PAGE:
It’s not the best of times for consumer electronics — and Best Buy is feeling the pain.
The Richfield-based electronics retailer said Thursday that the slowdown in smartphones that dinged its sales during the holidays is expected to continue for at least the first half of this year. It forecast no sales growth for the coming year, a speed bump in its multiyear turnaround.
For once, Wall Street didn’t punish Best Buy for it. The company’s shares rose 2.5 percent following its results and outlook announcement.
“From an execution standpoint, it seems you’re doing everything you should, and you can’t control these cycles,” Daniel Binder, an analyst with Jefferies, said on a conference call with Best Buy executives.
To cope with the upcoming sales lull, Best Buy said it would look to find more savings beyond the $400 million it first announced last year as a three-year goal. The cost-cutting program, which it is calling the second phase of its Renew Blue program, follows $1 billion it slashed in the few years prior as part of CEO Hubert Joly’s plan to revive the once-teetering retailer.
“The great news is it comes in lots of forms,” Sharon McCollam, Best Buy’s chief financial officer, told investors about the cost cuts. “There is no lack of opportunity.”
For example, one project the company has worked on that is expected to bear fruit this year is improving the packaging so that TVs, which are bigger and thinner than ever before, don’t get damaged in transit, saving the company millions of dollars in losses.
“The flaps on the top of packaging can make the box more or less sturdy,” Joly said.
He was not definitive when asked if some savings would come from job reductions, which Joly said he considered a “last resort.” If there are parts of the business the company wants to de-emphasize, he said Best Buy would do its best to move people to other areas of growing strategic importance.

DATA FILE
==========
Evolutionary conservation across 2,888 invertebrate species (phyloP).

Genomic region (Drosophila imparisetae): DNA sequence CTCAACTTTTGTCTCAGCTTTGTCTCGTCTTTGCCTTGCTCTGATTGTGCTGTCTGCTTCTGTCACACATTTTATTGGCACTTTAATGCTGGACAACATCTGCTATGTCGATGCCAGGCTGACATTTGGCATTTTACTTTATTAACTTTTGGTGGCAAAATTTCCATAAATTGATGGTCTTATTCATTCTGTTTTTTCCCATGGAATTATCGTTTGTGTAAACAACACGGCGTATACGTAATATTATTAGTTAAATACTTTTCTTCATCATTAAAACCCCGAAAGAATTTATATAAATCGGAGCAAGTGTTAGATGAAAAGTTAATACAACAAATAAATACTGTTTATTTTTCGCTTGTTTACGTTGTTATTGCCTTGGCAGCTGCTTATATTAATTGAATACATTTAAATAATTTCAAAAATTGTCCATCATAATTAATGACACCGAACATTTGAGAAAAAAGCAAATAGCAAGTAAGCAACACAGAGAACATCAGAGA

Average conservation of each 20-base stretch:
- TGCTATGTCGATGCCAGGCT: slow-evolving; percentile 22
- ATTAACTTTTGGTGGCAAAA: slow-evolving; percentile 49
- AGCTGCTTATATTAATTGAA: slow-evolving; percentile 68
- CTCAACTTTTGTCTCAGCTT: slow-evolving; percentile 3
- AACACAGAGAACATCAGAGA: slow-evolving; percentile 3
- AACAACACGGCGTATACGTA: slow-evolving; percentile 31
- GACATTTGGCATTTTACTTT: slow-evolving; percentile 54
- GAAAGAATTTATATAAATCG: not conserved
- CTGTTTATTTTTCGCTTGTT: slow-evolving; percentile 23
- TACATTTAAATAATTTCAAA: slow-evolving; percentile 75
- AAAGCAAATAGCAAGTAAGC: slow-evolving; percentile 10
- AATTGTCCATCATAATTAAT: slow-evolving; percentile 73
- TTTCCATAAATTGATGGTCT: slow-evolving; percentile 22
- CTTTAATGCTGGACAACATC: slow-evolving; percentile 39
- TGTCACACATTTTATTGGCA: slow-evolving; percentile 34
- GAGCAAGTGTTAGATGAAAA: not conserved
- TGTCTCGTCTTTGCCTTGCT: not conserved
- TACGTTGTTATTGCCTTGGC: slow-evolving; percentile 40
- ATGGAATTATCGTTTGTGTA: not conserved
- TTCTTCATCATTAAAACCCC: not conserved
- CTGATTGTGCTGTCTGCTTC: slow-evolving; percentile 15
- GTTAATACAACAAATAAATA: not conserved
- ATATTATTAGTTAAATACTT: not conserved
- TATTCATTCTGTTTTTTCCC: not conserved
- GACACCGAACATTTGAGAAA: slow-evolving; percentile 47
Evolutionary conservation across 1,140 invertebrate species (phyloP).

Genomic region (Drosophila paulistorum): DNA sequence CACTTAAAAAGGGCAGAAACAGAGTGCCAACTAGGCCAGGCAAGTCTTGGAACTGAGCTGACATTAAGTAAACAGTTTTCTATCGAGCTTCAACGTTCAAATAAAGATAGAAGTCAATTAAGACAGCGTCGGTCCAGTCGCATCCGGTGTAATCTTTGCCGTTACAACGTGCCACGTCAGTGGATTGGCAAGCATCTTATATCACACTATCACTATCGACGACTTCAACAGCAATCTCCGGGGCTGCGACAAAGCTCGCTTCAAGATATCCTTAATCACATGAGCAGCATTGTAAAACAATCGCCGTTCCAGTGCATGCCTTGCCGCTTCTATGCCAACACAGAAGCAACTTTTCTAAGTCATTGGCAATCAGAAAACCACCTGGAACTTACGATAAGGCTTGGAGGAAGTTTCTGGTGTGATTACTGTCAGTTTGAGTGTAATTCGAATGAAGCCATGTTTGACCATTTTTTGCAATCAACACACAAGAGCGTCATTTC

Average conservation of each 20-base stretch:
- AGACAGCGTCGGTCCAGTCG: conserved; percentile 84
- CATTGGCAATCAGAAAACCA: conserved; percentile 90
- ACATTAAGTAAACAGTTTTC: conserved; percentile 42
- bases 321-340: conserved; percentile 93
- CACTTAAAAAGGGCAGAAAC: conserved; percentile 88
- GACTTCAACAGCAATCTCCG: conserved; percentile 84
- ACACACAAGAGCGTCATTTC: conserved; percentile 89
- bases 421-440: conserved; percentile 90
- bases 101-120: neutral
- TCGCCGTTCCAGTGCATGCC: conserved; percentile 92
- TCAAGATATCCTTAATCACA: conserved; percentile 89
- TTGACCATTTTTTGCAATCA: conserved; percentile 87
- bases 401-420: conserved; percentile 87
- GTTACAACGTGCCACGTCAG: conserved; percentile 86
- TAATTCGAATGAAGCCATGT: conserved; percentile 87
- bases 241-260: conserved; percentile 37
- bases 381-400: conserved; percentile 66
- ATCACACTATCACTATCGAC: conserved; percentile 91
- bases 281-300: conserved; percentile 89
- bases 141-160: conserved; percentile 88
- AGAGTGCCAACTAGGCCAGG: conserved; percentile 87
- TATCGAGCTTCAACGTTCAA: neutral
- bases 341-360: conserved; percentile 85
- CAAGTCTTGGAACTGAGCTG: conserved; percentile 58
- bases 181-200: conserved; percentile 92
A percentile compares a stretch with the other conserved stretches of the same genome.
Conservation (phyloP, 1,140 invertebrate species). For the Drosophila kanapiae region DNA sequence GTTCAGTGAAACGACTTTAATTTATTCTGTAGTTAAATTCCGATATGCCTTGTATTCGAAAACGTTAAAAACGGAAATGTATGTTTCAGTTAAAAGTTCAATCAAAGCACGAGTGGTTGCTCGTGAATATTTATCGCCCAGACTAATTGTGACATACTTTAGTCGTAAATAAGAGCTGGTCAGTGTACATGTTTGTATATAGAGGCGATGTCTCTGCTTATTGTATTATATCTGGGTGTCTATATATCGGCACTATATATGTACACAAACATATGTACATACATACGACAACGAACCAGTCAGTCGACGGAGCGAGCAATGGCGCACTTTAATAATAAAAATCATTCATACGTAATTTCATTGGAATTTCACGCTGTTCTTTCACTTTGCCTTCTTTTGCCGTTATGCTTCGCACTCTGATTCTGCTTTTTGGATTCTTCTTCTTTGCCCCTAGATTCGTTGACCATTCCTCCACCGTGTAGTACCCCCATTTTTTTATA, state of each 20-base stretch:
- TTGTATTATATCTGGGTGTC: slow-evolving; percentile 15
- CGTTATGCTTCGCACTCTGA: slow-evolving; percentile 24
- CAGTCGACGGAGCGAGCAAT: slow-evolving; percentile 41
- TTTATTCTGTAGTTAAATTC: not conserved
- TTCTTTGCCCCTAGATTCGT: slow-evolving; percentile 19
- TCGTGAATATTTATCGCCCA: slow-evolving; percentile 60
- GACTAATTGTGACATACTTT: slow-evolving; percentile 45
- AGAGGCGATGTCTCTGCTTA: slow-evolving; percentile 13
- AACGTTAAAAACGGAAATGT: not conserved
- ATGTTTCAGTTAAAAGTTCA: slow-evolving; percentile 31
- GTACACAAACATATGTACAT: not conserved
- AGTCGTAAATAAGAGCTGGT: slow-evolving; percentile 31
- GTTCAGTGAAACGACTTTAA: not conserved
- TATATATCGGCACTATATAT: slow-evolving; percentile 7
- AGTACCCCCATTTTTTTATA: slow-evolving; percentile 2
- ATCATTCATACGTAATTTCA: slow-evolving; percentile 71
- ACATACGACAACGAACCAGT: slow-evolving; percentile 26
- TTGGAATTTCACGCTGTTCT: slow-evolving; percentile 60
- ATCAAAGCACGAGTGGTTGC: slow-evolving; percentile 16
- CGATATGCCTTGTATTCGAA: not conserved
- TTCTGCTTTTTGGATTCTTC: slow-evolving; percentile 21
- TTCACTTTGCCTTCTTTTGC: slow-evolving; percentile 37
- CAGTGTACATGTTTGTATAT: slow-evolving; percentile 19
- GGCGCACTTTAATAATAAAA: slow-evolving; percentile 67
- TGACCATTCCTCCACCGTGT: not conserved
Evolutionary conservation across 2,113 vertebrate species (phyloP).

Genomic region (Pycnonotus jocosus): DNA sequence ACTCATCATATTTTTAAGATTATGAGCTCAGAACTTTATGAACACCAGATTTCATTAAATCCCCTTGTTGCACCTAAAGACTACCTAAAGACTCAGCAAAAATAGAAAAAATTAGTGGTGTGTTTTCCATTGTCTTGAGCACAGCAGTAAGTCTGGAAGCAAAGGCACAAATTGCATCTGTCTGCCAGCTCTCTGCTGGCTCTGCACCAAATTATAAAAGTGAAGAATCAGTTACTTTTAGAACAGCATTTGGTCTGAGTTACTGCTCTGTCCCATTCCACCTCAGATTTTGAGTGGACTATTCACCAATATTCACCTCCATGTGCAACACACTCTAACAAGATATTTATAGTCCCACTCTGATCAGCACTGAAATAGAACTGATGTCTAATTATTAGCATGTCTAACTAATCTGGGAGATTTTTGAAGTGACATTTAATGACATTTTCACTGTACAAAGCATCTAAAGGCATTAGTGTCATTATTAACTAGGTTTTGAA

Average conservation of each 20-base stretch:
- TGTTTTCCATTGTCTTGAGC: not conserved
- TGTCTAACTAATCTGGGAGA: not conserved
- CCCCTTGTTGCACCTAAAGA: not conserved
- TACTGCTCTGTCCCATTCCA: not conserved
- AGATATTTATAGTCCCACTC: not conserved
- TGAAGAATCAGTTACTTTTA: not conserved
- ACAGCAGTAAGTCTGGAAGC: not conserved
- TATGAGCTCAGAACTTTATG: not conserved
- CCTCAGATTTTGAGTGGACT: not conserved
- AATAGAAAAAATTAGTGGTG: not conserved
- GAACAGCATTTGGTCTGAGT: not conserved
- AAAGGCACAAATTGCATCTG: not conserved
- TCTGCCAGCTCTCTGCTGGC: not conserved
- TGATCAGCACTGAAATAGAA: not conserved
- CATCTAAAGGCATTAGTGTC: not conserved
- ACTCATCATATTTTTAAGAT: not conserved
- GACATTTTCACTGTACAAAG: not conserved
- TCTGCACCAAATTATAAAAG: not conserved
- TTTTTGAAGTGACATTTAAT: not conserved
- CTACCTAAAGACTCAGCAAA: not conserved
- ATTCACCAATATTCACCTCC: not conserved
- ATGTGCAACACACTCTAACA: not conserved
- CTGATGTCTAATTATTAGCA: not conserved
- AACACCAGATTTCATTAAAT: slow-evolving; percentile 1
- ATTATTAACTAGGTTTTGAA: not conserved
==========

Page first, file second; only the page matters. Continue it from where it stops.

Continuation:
In the last couple of weeks, Best Buy laid off a few dozen employees at its Richfield headquarters.
Last year, Best Buy also quietly closed 13 big-box stores in the U.S. as well as 17 smaller mobile phone stores, mostly as those store leases expired. More store closings could follow this year, but executives said they didn’t expect it to be a large number.
More than 100 store leases out of its fleet of roughly 1,400 stores come up for renewal this year. While most of those stores are performing well, executives said they will likely close some of the less-profitable stores or ones that overlap with nearby stores. If they renew them, they will look for shorter-term leases as they have been doing recently.
“We will continue to do that to maintain flexibility in the portfolio,” McCollam said.
On Thursday, Best Buy highlighted its strong cash flow by announcing a new $1 billion share repurchase program, a 22 percent increase to its quarterly dividend to 28 cents, and a special dividend of 45 cents a share.
In the three months ended Jan. 30, Best Buy’s profit dropped 8 percent to $479 million, or $1.40 a share, down from $519 million, or $1.48 a share, a year ago. Adjusted for one-time costs and expenses, Best Buy earned $1.53 a share, well above the $1.39 a share that analysts forecast as the company reined in costs and pared back holiday discounts.
Revenue fell 4 percent to $13.6 billion as the company grappled with lower smartphone sales and fewer stores due to store closures last year in Canada. Comparable sales in the U.S. dropped 1.7 percent.
Executives were careful not to set out any predictions about what Apple might roll out later this year in terms of a new iPhone and whether it would be enough to revive sales in that category. But they noted that appliances, TVs and connected home devices are expected to do well. While virtual reality is making some buzz, Joly acknowledged it would not be big enough to make a dent this year.
“It’s not an easy market,” Stephen Baker, an analyst with the NPD Group, said of the industry as a whole. “The good parts of the market are not good enough to overcome the slow, challenging parts of the market. That’s a struggle for just about anybody who is in consumer electronics.”
And there’s not a lot of room for a big upside on smartphones. For one, most Americans already have one. And screen sizes, which have driven prior upgrade cycles, are not likely to change that much.
“The phones are about as big as they’re going to get,” Baker said.
One area where Best Buy has made strides is in winning more purchases online. Online sales, which made up nearly 16 percent of Best Buy’s fourth-quarter revenue, rose 14 percent during the holidays.
“They don’t appear to be losing significant share to Amazon or to other online players as they were in the past, which is a plus,” said Dave Marcotte, senior vice president of Kantar Retail.